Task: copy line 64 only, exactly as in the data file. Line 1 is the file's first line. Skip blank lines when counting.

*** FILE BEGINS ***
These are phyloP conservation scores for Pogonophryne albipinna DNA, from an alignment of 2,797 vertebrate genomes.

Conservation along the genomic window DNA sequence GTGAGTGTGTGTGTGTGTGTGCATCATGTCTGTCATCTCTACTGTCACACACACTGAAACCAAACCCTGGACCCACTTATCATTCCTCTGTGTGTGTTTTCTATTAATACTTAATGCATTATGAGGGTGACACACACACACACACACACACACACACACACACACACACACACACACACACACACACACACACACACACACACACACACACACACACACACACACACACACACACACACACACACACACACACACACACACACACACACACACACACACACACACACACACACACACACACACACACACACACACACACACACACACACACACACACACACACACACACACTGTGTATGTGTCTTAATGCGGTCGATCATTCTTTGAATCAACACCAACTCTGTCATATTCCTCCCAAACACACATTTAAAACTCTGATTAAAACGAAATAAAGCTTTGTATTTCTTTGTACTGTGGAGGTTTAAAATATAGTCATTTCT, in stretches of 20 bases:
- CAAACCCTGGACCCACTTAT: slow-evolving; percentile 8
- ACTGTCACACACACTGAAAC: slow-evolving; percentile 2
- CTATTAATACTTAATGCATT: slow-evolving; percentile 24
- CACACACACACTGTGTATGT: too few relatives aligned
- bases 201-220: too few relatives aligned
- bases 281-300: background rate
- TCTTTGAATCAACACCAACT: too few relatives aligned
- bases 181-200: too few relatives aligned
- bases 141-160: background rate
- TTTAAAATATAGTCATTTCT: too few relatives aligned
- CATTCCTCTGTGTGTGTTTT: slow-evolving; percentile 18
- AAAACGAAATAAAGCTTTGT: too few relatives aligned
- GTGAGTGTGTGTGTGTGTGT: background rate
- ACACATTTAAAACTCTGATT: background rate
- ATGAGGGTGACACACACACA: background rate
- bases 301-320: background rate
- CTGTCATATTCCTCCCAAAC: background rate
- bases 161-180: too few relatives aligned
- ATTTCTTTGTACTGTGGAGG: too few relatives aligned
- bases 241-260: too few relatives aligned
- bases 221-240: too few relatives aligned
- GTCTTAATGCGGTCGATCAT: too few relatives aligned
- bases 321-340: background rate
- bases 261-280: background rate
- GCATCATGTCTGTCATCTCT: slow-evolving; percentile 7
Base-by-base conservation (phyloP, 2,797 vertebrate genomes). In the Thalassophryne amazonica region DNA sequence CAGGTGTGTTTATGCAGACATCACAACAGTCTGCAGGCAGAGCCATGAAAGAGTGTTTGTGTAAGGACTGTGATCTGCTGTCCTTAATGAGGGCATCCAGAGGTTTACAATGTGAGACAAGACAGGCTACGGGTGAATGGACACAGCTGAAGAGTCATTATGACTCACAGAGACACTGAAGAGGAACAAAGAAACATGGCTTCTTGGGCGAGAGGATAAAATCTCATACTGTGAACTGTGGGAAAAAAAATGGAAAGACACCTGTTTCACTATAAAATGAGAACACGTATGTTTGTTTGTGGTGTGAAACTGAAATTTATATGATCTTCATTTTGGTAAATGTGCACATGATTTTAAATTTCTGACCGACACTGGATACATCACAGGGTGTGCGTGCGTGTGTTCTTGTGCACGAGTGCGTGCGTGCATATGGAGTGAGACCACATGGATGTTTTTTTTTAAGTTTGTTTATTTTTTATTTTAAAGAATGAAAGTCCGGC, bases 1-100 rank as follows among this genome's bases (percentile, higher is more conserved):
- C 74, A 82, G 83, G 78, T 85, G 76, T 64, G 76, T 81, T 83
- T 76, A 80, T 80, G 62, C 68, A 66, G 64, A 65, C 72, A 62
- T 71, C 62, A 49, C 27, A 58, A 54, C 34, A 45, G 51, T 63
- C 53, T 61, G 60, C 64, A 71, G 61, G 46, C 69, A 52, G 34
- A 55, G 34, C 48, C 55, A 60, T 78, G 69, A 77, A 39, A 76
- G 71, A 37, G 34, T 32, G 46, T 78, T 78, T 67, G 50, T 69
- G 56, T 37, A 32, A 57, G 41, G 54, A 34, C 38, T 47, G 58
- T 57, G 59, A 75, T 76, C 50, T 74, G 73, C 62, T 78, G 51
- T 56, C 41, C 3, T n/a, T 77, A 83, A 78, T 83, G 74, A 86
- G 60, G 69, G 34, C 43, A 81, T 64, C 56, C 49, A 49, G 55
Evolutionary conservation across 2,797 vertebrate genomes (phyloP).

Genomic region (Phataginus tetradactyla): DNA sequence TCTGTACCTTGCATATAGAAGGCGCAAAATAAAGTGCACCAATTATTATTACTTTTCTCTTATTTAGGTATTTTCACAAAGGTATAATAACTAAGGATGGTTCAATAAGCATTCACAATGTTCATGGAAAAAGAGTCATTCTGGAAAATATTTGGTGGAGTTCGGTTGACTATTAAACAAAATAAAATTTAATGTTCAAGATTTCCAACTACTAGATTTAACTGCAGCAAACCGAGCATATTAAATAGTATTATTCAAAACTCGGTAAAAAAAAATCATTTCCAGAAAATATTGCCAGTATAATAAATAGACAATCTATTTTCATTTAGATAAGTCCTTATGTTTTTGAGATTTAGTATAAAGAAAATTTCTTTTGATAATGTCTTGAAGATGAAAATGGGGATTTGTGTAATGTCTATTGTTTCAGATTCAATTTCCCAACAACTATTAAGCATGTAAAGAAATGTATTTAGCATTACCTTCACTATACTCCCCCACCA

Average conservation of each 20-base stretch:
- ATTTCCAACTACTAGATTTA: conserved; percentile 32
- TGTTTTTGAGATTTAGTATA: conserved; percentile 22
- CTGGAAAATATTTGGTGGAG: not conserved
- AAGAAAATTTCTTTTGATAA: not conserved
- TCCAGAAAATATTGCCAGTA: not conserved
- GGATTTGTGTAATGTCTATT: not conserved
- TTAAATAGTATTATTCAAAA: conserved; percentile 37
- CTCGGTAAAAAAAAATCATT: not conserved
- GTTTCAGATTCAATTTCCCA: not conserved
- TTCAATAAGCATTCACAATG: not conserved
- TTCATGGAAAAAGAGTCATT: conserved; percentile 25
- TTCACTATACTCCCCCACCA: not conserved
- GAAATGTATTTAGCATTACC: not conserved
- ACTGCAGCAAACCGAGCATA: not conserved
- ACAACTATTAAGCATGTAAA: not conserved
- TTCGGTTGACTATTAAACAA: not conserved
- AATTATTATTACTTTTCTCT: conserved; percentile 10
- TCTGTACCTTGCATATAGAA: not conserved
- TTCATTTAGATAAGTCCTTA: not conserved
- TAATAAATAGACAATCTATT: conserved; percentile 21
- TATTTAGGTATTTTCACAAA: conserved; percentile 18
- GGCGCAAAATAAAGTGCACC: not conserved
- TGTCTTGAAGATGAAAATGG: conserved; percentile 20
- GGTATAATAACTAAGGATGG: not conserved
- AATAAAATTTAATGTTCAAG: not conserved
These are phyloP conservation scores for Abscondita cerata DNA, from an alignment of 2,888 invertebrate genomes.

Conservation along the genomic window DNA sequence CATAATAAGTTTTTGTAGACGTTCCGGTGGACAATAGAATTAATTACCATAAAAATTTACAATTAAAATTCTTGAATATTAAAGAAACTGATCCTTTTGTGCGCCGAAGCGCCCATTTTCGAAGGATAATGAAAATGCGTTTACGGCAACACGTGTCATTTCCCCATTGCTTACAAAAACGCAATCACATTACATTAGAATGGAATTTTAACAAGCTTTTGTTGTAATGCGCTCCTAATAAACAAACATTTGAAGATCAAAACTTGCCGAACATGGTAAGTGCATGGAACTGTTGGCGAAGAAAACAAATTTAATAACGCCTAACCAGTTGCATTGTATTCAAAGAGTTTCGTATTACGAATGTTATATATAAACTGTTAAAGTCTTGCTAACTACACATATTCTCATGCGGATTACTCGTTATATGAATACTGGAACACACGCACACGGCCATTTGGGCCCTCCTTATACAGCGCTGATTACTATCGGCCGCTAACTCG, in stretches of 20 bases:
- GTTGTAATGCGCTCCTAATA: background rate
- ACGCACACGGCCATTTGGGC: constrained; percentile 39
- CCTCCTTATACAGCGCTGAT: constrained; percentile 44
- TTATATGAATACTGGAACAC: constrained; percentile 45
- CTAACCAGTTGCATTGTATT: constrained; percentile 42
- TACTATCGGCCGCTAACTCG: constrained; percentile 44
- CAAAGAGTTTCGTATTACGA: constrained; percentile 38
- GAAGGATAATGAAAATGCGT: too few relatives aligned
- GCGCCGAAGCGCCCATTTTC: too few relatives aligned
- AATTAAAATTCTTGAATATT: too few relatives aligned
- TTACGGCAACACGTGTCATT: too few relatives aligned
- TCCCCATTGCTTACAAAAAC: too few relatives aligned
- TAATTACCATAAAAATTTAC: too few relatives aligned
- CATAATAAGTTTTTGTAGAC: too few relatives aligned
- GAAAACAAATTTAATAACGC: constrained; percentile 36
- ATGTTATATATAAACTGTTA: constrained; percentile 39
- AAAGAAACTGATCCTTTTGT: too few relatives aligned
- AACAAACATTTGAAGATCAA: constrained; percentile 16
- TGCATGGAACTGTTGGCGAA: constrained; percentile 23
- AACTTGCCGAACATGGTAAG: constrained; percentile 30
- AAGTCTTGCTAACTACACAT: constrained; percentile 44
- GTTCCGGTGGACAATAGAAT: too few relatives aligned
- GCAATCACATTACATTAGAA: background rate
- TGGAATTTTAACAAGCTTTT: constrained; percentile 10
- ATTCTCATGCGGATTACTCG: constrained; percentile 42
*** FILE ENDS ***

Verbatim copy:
- TGTCTTGAAGATGAAAATGG: conserved; percentile 20